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OEM threading???

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In light of how my new rail makes my saiga look, I am seriously thinking of going SBS with it.


What I need though if I do this, is to have it threaded to the same pitch as is currently on it. I have the factory threaded 19.5" model. I want to keep the existing thread pitch cause I have a choke set and a FH for it already, and I could then also get one of the barrel extensions listed on RAA's site (If they ever actually import anything) for it, and still use it for hunting quail and dove down here. Nothing screams Quail destroyer like a Saiga12. See, they are "Sporting" After all.


Any way, Tony, or anyone else, if you know of a way to get the factory threads onto an SBS, let me know. Also,

I would then just set the gas system always on the 1 setting, and have the gas ports opened up enough to allow the cheal shells to run on that setting. I run a buffer at all times, so receiver beating is not an issue I worry about.


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Threads can be easily be cut by any machine shop. Take the barrel off and have it cut by a smith or a machine shop to your specs and then have it threaded. You dont need a die to cut external threads. Its always best to give the machinest cutting the threads a gauge or female threaded part so they can check their work to make sure thread fit is good.

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I know someone who has a die that will cut the oem sized threads. He even made a TAT for it to fit the S-12. The trouble is you also have to cut a "step" in the end of the barrel like the factory ones have or the chokes won't seat right. Tony didn't you make a special cutter to true up or recrown the muzzles once cut back? Could you make a similar cutter that could be powered by a drill and shave down that extra 5/16"?


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I have a picture of my tat and die set up in on my gallery page. Also a picture of Tony's crowning tool.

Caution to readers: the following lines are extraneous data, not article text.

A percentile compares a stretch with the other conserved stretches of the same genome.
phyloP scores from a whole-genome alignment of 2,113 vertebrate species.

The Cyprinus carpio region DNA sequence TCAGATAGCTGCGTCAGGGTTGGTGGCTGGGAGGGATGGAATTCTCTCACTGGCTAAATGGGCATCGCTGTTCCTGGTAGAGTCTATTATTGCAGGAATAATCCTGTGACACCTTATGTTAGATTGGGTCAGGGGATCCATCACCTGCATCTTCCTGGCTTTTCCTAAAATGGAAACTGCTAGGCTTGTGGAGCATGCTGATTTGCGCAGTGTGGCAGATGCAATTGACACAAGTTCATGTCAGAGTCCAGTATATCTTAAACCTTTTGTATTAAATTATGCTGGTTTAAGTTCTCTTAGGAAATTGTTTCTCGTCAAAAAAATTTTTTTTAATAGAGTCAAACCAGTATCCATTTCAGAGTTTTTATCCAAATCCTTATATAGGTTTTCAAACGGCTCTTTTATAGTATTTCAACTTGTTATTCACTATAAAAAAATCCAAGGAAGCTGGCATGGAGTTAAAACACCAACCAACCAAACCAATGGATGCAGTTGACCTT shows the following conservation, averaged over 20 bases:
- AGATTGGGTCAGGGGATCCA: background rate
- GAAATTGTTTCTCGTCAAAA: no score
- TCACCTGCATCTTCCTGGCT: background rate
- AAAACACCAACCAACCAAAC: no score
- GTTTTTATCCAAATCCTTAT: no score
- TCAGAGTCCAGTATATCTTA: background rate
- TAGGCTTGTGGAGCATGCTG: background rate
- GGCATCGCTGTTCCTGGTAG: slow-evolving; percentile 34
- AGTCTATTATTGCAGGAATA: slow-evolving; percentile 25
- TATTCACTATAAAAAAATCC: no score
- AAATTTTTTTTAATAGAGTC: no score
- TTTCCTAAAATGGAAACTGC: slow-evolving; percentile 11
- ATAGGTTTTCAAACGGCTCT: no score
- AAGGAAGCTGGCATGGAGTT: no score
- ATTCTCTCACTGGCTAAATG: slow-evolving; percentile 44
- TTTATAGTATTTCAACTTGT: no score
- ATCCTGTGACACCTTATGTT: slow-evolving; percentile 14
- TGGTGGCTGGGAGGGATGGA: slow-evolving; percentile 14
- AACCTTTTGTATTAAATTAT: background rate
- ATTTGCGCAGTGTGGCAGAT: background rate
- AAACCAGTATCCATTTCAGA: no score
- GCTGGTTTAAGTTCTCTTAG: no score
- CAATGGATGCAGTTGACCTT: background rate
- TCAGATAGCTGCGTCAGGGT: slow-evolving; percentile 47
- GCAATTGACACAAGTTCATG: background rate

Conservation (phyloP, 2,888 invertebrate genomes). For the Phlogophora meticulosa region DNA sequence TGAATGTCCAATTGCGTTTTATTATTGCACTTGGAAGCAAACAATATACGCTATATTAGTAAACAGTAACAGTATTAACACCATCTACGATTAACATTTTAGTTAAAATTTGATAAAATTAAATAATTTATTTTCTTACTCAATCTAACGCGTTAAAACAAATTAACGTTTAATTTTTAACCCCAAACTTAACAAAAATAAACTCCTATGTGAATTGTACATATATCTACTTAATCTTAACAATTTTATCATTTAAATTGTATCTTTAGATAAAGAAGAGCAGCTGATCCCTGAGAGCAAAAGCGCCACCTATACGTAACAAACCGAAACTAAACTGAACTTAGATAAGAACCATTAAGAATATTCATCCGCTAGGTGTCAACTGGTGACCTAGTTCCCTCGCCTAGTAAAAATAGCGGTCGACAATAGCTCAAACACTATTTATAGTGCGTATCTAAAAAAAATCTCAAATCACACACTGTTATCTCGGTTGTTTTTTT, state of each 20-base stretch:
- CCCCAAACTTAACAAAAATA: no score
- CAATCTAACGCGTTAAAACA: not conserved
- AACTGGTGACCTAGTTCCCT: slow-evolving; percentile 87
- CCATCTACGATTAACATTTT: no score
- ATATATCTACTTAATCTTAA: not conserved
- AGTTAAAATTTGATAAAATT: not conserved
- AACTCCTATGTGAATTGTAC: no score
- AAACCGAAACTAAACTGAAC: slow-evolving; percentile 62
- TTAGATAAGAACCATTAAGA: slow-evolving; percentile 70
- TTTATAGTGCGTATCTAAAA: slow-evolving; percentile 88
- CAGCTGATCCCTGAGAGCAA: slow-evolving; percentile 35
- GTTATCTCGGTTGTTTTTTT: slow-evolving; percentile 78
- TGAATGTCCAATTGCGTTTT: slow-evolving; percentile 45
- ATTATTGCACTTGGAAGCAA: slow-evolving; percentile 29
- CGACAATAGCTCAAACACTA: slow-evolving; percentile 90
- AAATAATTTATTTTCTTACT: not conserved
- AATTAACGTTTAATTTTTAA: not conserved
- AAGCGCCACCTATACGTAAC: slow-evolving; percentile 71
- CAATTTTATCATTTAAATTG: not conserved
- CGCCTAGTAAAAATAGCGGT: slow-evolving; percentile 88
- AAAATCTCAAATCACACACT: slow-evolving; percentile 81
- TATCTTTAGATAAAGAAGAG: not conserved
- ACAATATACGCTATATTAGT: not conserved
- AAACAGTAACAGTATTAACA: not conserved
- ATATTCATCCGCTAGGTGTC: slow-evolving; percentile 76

The thread pitch is M22x.75

Cobra has dibs on it when I let it go, but my gut feeling is that it's a money pit project for me and that if you have a machinist with a lathe that cuts metric threads, that would be the best option unless your pretty good with projects like this.


1)Barrel thickness variation on some barrels is excessive.

2)Because the die I had made is a solid hex die, it cuts to spec on the first pass (full depth), so you have to back rake about every 1/4 turn or so. A split die would have worked a lot easier.

3)That pesky step on the front of the barrel still needs to be hand cut some how, or turned on a lathe.


With a lathe you could true the barrel diameter and cut the threads, then just cut down the step to spec. I made the tat as a project on a bench top lathe thet was too small to feed the barrel through the chuck. The kit I made works, it's just a bitch. I'm not sure what kind of results you would get if you had one of the barrels with excessive thickness variation. Bottom line, if you don't have some type of background in machining or fabrication work it might be a risky project to take on unless you have extra material to work with.



Edited by 6500rpm
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I could make a hand turned tool that would cut the setback at the muzzle concentric with the ID, not a problem. But it would take quite a bit of time.....which means money.


I would not be comfortable installing any type of choke on a Saiga barrel without first truing up the OD with the ID. Its not an issue if you plan to just run a flash hider, and using a die for that is probably OK.


The barrel OD runs anywhere from .877 - .887 and some are not even close to concentric with the ID. The OD of the OEM thread is .865 which doesn't give you much meat there to true up the OD/ID before cutting your threads. So, even after cutting the OD to .865 prior to threading, the OD may still not be concentric.

All I can assume is the Russians didn't give a shit, and just did it anyway. I noticed that their choke tubes have a angled cut right where it meets the muzzle, so I suppose any offset between the two just "funnels" the shot over to one side and out the choke. That is going to deform some shot and certainly not be good on your pattern.


Where did you get that M22.75 die?

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Newman Tool in Canada made it, $130ish (ouch). I promissed it out to Cobra shortly, if you have any interest in it after that I'm sure I can let you have it for considerably less if you have a need, possibly barter for something. Had hopes of cutting it loose to board members, but the whole process isn't very user friendly without a good lathe.

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